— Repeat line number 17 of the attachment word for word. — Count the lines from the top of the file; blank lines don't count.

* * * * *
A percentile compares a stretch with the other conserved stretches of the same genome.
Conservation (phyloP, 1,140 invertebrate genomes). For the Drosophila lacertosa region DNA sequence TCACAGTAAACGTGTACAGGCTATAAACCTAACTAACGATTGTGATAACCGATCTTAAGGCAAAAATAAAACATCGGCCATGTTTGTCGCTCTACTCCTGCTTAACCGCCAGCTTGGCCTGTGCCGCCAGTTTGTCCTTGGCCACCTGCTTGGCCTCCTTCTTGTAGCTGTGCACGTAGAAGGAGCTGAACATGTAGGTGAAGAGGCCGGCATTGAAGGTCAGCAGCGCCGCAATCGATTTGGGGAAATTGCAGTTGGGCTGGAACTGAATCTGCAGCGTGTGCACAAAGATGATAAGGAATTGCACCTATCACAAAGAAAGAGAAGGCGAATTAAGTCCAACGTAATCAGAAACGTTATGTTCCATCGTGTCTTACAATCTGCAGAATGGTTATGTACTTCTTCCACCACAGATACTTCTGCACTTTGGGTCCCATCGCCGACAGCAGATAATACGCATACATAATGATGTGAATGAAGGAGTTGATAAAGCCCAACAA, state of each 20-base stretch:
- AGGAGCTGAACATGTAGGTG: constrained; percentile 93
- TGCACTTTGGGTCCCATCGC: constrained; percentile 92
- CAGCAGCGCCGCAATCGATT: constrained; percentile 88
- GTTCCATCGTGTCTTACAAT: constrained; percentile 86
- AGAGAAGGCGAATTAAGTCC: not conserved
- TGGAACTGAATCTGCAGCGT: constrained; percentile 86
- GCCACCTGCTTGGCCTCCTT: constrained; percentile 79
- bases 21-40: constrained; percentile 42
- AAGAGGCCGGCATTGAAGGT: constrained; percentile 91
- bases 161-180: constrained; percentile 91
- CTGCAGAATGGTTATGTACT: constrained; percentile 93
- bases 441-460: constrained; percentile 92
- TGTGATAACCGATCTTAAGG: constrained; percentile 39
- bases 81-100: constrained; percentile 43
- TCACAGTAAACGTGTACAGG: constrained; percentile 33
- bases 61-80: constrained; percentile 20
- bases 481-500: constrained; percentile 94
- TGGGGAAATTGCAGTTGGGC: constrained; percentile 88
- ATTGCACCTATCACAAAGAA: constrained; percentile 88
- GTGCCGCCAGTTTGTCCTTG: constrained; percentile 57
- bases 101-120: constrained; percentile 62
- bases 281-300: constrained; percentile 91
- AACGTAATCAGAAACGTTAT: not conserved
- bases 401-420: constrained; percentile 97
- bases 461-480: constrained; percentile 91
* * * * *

- TCACAGTAAACGTGTACAGG: constrained; percentile 33